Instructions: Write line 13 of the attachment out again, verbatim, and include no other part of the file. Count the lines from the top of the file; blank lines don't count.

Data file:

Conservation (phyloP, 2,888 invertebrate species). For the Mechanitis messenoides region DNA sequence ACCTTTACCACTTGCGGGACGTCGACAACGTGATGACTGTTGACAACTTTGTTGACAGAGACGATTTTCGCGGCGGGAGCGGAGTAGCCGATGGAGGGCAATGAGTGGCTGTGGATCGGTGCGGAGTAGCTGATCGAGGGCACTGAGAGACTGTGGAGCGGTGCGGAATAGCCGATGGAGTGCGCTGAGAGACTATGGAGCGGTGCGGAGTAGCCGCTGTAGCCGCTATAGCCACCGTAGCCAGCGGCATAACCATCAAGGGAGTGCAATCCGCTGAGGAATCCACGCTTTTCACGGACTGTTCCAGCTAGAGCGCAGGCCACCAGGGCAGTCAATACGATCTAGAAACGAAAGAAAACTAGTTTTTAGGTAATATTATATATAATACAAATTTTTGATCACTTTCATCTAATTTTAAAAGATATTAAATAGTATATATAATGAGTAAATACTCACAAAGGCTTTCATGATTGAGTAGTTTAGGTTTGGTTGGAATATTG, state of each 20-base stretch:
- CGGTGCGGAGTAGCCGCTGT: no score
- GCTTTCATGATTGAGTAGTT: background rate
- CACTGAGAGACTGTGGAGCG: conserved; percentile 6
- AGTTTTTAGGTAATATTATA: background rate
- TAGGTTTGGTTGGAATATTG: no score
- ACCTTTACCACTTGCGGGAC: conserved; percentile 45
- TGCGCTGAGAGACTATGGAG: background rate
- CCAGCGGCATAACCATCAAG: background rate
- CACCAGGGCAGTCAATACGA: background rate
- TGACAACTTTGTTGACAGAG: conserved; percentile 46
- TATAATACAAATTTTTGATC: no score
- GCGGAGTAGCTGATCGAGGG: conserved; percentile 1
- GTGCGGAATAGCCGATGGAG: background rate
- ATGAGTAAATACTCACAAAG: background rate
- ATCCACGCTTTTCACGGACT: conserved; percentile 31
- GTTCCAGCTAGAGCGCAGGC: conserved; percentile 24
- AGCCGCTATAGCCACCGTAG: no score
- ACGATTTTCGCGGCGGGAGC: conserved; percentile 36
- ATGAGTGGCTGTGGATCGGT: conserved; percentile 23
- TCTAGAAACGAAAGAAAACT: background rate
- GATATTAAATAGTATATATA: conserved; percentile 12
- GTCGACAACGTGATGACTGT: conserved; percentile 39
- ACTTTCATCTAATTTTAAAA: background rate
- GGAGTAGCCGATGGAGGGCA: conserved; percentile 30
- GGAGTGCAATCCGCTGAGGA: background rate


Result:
- GCGGAGTAGCTGATCGAGGG: conserved; percentile 1